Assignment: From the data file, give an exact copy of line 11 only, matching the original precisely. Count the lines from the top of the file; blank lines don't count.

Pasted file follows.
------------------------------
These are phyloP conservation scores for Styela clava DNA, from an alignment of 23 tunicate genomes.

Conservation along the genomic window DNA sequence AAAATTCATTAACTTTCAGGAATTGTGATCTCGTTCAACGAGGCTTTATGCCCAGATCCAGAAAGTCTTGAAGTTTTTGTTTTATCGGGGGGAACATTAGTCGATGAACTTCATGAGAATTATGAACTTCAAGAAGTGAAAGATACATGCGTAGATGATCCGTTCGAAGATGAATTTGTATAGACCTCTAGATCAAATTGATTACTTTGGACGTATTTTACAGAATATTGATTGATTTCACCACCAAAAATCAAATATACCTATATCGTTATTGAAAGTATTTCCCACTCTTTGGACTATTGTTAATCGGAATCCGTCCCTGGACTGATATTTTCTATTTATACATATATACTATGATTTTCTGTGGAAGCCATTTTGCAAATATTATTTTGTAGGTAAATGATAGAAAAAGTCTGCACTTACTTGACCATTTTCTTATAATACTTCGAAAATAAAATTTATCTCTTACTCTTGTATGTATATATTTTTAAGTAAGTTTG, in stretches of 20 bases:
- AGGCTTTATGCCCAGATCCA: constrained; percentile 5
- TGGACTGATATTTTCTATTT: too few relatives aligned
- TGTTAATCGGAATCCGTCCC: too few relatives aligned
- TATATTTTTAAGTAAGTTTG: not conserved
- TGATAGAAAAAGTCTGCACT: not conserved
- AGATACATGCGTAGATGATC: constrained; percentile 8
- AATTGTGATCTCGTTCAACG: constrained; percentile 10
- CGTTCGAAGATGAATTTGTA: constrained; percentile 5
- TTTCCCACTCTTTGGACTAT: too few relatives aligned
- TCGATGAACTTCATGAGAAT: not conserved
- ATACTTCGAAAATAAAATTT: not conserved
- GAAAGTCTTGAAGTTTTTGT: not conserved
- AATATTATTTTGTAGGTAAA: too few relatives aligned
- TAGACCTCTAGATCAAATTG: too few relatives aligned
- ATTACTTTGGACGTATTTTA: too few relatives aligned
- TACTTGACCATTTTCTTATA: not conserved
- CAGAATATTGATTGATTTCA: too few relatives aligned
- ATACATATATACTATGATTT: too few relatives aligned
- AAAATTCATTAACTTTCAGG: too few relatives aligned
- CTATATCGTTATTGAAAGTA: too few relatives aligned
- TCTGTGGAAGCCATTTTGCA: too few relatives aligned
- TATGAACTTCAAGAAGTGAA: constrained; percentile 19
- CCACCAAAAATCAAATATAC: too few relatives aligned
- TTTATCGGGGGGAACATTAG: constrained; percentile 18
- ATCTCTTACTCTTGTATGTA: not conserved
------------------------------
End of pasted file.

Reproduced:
- TTTCCCACTCTTTGGACTAT: too few relatives aligned